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United States v. Akina

United States District Court, D. New Mexico

April 17, 2017

UNITED STATES OF AMERICA, Plaintiff
v.
XAVIOR AKINA, Defendant.

          MEMORANDUM OPINION AND ORDER

          M. CHRISTINA ARMIJO CHIEF UNITED STATES DISTRICT JUDGE

         THIS MATTER is before the Court upon Defendant Xavior Akina's (Defendant's) Motion to Dismiss Count 3 filed August 8, 2016. [Doc. 17] The United States filed a Response on August 19, 2016. [Doc. 22] The Court has considered the parties' submissions and the relevant law, and is otherwise fully informed. For the following reasons, the Court DENIES Defendant's Motion.

         I. BACKGROUND

         Defendant is charged with two counts of violation of the “Hobbs Act robbery, ” which prohibits the obstruction or delay of commerce by robbery or extortion. [Doc. 2] 18 U.S.C. § 1951(a) (“Whoever in any way or degree obstructs, delays, or affects commerce . . ., by robbery or extortion . . . or commits or threatens physical violence to any person or property in furtherance of a plan or purpose to do anything in violation of this section shall be fined under this title or imprisoned not more than twenty years, or both.”). “Robbery” is defined as

the unlawful taking or obtaining of personal property from the person or in the presence of another, against his will, by means of actual or threatened force, or violence, or fear of injury, immediate or future, to his person or property, or property in his custody or possession, or the person or property of a relative or member of his family or of anyone in his company at the time of the taking or obtaining.
18 U.S.C. § 1951(b)(1).
In addition, Count 3 of the indictment charged Defendant with knowingly us[ing], carry[ing], and brandish[ing] a firearm during and in relation to a crime of violence for which the defendant may be prosecuted in a court of the United States, specifically, robbery as charged in Counts 1 and 2 of this indictment, and in furtherance of such crime, possessed, and brandished said firearm.
In violation of 18 U.S.C. § 924(c).
[Doc. 2]

         Section 924(c) provides for additional punishment when a firearm is possessed or brandished during a “crime of violence.” A “crime of violence” is one that is a felony and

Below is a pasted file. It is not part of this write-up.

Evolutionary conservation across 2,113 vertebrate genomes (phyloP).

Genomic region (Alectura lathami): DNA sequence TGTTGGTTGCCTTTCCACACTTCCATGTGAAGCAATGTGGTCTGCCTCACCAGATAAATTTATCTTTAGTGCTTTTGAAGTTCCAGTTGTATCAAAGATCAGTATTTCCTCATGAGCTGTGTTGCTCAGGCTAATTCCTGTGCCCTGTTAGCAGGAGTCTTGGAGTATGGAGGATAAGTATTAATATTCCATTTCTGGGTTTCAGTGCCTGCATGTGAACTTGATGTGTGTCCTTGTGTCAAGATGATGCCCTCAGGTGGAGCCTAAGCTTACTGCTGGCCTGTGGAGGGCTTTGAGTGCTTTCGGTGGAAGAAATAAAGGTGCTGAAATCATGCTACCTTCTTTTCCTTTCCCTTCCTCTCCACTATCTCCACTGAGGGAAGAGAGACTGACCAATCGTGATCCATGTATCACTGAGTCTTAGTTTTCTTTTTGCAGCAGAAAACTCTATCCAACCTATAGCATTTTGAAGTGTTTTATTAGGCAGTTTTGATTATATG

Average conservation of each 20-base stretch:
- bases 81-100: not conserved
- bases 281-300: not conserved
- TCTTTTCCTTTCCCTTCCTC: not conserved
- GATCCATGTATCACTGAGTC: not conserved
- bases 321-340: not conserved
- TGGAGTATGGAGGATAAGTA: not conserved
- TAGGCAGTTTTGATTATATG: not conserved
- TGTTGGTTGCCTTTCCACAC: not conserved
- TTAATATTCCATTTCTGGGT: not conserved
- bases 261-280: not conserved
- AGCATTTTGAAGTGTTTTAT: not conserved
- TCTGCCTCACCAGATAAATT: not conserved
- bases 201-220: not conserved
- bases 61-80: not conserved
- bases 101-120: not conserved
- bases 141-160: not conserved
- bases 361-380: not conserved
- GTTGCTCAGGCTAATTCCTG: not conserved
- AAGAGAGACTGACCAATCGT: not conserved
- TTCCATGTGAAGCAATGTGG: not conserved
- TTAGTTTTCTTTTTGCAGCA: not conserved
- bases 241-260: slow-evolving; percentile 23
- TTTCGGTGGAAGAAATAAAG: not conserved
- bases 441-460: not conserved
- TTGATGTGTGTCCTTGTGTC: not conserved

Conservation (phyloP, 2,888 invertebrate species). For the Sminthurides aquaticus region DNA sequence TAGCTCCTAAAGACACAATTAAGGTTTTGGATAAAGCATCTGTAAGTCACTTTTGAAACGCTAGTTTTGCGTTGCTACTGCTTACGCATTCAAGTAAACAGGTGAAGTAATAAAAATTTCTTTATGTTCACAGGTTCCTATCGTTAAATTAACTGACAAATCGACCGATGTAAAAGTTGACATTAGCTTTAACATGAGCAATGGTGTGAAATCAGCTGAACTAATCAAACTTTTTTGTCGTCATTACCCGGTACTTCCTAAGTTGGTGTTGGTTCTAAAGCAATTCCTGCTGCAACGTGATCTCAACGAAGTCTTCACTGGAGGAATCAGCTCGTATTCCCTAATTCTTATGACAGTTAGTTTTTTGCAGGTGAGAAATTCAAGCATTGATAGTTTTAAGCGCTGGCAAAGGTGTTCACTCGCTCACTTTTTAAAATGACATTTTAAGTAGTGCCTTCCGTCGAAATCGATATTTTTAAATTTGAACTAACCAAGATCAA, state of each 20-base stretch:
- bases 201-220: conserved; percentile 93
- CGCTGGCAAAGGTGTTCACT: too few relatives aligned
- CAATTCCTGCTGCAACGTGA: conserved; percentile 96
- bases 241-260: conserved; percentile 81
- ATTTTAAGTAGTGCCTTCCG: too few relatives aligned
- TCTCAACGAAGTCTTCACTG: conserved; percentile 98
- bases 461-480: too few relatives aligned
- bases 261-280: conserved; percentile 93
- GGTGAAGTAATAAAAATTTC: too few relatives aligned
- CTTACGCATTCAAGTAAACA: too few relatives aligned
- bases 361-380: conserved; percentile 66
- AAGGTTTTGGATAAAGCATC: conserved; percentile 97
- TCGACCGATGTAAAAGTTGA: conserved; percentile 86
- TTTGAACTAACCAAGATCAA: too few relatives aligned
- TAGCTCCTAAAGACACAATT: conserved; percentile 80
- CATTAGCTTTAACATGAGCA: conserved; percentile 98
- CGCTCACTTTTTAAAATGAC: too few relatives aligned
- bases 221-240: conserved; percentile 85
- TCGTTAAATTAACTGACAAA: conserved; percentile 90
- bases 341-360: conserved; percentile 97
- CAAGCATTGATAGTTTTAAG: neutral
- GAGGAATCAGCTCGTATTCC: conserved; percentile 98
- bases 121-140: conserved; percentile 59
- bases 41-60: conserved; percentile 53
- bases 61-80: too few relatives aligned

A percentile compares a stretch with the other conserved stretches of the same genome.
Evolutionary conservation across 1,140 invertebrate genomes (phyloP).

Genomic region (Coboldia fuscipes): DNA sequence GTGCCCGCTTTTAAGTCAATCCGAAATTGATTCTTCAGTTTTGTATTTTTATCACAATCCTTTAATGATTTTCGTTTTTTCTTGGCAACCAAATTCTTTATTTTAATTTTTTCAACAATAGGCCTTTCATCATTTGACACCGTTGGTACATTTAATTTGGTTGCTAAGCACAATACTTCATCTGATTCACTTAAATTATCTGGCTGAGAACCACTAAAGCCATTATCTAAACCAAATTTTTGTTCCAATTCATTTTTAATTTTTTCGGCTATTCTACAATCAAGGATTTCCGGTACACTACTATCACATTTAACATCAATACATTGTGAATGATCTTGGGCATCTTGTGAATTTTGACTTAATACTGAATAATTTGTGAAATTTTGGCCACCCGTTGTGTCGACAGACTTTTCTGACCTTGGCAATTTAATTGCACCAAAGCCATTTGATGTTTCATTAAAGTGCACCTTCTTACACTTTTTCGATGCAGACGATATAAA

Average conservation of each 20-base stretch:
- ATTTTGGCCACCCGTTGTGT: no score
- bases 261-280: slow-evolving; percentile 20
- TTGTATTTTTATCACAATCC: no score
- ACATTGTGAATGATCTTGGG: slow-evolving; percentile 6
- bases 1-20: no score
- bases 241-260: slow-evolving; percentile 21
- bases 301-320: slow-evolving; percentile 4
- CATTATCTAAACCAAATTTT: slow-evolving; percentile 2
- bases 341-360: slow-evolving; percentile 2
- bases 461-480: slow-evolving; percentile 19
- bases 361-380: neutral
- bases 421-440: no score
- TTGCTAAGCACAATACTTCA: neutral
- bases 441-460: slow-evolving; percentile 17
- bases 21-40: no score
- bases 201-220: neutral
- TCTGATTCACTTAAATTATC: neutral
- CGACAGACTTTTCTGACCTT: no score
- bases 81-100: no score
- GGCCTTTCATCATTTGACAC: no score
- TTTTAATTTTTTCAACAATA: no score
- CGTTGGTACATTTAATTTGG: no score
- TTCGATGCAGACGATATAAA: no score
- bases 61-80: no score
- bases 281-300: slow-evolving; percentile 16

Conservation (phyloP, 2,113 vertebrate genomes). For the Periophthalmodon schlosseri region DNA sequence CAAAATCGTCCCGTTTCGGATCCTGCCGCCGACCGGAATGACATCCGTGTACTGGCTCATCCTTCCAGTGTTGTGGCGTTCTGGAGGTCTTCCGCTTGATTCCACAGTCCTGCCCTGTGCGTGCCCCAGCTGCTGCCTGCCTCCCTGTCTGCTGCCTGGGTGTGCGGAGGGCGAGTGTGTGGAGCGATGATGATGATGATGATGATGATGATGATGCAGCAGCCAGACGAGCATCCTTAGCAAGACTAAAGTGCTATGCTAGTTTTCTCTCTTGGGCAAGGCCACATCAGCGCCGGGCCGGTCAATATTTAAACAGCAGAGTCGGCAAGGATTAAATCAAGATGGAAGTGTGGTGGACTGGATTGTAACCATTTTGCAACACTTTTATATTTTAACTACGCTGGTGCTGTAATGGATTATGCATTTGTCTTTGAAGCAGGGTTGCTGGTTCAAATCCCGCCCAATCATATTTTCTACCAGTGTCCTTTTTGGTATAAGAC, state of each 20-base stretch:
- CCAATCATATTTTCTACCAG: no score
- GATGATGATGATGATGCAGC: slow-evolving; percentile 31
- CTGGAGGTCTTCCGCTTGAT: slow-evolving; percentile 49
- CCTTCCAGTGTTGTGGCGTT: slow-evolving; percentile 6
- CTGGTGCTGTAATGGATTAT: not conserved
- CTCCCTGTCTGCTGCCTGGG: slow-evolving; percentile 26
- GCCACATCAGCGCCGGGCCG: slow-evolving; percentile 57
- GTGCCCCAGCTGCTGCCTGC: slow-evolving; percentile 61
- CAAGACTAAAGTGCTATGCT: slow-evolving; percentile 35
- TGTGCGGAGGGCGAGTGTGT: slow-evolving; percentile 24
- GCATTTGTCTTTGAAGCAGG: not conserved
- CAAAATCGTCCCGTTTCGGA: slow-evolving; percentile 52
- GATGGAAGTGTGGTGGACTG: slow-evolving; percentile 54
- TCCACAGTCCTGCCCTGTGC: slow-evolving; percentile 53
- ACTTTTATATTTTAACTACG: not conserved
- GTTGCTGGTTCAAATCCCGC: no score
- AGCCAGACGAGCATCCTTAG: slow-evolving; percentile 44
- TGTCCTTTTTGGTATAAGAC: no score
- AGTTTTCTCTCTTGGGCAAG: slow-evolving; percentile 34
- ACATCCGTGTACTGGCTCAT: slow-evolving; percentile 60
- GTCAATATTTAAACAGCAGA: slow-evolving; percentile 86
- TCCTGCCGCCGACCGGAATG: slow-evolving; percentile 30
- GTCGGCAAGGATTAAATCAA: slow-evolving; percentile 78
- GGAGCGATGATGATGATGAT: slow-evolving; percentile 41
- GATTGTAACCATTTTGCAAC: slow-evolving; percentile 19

(A) has as an element the use, attempted use, or threatened use of physical force against the person or property of another, or
(B) that by its nature, involves a substantial risk that physical force against the person or property of another may be used in the course of committing the offense.

18 U.S.C. § 924(c)(3). The parties refer to § 924(c)(3)(A) as the “force clause” and § 924(c)(3)(B) as the “residual clause.” [Doc. 17, pg. 3; Doc. 22, pg. 5, 8] Defendant argues that Count 3 must be dismissed because (1) Hobbs Act robbery is not a crime of violence falling within the ambit of the force clause, and (2) the residual clause is unconstitutionally vague under Johnson v. United States (Johnson II), 135 S.Ct. 2551 (2015).

         “Whether a crime fits the § 924(c) definition of a ‘crime of violence' is a question of law.” United States v. Morgan, 748 F.3d 1024, 1034 (10th Cir. 2014). “The answer requires examination of the legal elements of the crime, not an exploration of the underlying facts.” Id. Thus, the questions presented by Defendant's arguments are entirely legal and no evidentiary hearing on Defendant's motion is necessary. In addition, the United States' contention that relief under Fed. R. Crim. P. 12(b)(3)(B)(v) (failure to state an offense) is improper because Defendant's arguments “cannot be resolved without a trial” is unavailing. [Doc. 22, pg. 3-4] See United States v. Pope, 613 F.3d 1255, 1260 (2010) (stating that even ...


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